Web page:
Ups and Downs
In the spring of 1970, the patient, who was then 30 years old, noticed a tingling in her left big toe. Over the next 3 days, this sensation spread into her entire left leg and then into her right leg as well, and she then developed numbness all over her trunk. Her gait was unsteady, she very rapidly became fatigued, and she had trouble holding her urine from the moment she felt the urge to urinate. These problems all resolved spontaneously in the ensuing weeks, and she ascribed no special importance to them. Six months later, however, her right eye began to hurt, and the vision in that eye became blurry. Once again, the problem resolved spontaneously in about 10 days, and she did not consult a doctor.
In 1973, she had marked difficulty walking for 2 months; practically as soon as this problem improved, she began to see double and was dizzy. These problems, too, got better in about a month, but, in the meantime, she had finally seen a doctor. In the light of her current problems, her past history, and the clinical and laboratory findings (in particular, the visual evoked potentials and the cerebrospinal fluid [CSF] findings), the doctor diagnosed multiple sclerosis (MS).
Over the following years, she had multiple episodes of sensory disturbance on the upper or lower limbs, unsteady gait, and (once) double vision. She often felt uncommonly tired. She sought psychiatric treatment twice for depression. As a rule, each episode resolved within a few weeks or, at most, months, sometimes spontaneously and sometimes after infusions of adrenocorticotropic hormone or corticosteroids.
In the late 1980s, her gait gradually worsened. She no longer experienced any improvement between episodes or any asymptomatic periods, as she had in the past. She became depressed again and gave up her job as a schoolteacher. In 1987, she could still walk 500 m unaided; from 1995 onward, she needed a cane at all times. She was hospitalized twice for urinary tract infections with high fever. Each time, during the febrile phases, her gait transiently worsened to the point that she was totally unable to get out of bed and walk. Two or three years later, she could no longer leave the house without her husband’s help, and was dependent on a wheelchair. Now, in 2015, the patient is 75 years old and can help her husband cook dinner from a seated position in her wheelchair. She can pull herself from bed into the wheelchair with difficulty, but she needs help to get dressed and undressed, or to use the toilet.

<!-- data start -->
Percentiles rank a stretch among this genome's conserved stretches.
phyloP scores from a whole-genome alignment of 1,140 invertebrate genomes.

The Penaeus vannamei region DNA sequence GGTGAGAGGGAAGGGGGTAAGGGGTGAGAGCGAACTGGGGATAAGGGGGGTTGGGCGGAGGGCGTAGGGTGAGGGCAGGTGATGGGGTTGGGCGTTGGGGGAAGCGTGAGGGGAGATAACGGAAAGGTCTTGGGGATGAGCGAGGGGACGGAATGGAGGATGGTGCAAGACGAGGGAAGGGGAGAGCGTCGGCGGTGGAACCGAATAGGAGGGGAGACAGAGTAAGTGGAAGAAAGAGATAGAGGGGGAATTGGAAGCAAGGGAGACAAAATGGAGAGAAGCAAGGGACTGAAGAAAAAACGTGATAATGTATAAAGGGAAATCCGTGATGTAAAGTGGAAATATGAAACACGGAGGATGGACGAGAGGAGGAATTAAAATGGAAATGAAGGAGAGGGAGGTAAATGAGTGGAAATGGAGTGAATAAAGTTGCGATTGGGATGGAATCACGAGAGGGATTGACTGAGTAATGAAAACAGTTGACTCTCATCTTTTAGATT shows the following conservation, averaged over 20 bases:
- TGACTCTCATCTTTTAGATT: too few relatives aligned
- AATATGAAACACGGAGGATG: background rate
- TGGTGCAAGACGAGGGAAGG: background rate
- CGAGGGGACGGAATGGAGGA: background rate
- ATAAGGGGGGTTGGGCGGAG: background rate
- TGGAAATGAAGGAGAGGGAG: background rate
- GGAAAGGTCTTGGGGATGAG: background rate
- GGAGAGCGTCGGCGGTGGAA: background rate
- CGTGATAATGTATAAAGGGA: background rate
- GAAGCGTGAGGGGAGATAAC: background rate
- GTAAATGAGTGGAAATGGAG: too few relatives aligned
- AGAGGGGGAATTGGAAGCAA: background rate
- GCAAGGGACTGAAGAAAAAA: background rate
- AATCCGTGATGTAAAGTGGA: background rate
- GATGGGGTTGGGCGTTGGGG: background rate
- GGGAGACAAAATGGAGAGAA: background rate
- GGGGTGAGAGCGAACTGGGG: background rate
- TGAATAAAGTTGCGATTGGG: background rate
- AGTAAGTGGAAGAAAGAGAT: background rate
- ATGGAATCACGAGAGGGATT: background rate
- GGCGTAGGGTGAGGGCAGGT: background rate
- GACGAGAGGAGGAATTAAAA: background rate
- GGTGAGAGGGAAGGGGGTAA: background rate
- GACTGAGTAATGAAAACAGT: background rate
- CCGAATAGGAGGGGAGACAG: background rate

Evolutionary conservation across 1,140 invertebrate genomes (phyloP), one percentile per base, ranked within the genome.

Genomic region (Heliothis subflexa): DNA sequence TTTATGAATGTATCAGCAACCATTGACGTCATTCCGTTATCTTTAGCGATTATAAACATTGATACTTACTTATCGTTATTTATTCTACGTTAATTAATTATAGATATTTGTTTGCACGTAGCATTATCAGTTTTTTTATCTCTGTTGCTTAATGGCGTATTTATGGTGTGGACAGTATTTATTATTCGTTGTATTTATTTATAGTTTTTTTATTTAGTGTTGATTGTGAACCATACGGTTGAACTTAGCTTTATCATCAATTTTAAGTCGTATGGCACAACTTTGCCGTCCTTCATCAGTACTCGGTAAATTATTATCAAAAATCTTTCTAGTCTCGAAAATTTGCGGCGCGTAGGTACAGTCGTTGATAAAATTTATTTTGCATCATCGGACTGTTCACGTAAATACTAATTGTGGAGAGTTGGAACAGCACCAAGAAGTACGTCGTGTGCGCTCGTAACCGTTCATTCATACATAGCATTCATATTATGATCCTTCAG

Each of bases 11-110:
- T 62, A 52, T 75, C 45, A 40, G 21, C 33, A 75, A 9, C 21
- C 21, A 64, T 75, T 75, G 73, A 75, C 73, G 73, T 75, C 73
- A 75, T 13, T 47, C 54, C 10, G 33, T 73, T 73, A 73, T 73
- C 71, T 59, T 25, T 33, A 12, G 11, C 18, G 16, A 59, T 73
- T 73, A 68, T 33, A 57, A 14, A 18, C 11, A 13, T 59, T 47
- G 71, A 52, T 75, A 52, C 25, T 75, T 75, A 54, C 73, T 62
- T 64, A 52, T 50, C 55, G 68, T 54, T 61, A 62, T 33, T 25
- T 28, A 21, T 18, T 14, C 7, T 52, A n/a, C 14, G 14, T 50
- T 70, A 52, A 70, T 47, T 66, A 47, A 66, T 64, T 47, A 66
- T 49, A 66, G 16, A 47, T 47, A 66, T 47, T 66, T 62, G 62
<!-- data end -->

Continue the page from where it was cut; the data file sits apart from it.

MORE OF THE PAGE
This case illustrates the typical clinical features and long-term course of MS arising in a young woman. At first, relapsing and remitting disturbances of sensory and motor function and coordination are characteristic, as is transient cranial nerve dysfunction. Phases of abnormal fatigue and depression are common as well. Over time, “classic” relapses become less frequent and are replaced by the slow progression of neurologic deficits—usually a gradually worsening gait impairment. Only half of all patients can still walk 25 to 30 years after the onset of the disease. If the first symptoms arise when the patient is older, less time generally elapses before the phase of secondary progression begins. At present, the most important ancillary diagnostic study for MS is magnetic resonance imaging (MRI). Immune-modulating treatment lessens the frequency and severity of relapses. Over the long term, the result is less severe permanent disability and a better quality of life.